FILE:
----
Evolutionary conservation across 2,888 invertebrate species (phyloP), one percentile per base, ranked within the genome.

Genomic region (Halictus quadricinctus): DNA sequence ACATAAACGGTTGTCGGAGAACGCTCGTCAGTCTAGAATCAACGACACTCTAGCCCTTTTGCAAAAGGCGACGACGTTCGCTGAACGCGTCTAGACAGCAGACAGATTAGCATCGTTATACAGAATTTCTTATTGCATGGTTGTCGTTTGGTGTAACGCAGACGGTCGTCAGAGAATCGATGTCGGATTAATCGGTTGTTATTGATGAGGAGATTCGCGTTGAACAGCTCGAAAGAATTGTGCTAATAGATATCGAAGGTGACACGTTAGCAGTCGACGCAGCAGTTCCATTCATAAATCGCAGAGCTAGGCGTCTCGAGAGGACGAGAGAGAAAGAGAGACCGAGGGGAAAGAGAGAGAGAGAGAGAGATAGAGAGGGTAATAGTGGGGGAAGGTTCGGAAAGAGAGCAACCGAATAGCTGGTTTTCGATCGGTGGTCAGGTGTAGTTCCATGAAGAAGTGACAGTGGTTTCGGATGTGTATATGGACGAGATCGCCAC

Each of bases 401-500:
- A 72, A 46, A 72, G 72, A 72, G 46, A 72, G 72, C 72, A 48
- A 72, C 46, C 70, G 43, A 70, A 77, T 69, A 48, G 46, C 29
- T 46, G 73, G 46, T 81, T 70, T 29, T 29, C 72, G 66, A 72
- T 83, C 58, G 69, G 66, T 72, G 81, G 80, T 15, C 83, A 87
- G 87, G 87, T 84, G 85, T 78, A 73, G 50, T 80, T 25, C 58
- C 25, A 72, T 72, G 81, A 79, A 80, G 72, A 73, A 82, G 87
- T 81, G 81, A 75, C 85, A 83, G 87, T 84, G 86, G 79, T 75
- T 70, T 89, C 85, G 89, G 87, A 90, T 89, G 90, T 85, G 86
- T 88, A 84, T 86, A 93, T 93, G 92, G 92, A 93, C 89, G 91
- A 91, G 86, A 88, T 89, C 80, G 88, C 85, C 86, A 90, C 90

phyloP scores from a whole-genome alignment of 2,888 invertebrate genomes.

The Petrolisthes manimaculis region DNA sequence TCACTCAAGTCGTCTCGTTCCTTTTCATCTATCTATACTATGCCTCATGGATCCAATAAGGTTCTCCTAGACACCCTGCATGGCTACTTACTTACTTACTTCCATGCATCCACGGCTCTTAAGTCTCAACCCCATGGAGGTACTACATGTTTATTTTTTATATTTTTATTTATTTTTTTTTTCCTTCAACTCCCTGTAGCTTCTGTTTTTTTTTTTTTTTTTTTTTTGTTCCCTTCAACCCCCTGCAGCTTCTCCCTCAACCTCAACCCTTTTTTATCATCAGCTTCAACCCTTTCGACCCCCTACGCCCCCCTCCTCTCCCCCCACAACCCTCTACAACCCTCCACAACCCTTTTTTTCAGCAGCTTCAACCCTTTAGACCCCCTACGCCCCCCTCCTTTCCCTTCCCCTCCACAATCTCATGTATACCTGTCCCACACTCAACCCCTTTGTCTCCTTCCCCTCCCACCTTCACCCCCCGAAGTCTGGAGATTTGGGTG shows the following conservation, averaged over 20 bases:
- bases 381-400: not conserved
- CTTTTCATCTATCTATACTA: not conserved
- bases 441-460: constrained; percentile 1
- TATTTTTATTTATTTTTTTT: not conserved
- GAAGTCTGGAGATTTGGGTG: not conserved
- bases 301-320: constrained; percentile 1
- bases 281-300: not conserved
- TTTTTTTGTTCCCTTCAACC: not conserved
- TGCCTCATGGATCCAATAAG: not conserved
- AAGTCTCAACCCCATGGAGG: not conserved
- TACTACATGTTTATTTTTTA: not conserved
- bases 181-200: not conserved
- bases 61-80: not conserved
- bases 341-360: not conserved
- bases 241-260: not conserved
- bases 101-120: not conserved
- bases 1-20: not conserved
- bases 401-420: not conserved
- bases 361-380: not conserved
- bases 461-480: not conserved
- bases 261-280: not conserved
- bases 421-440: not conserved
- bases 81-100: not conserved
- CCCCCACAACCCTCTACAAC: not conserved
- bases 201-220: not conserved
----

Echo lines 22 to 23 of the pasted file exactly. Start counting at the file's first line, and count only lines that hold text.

- bases 281-300: not conserved
- TTTTTTTGTTCCCTTCAACC: not conserved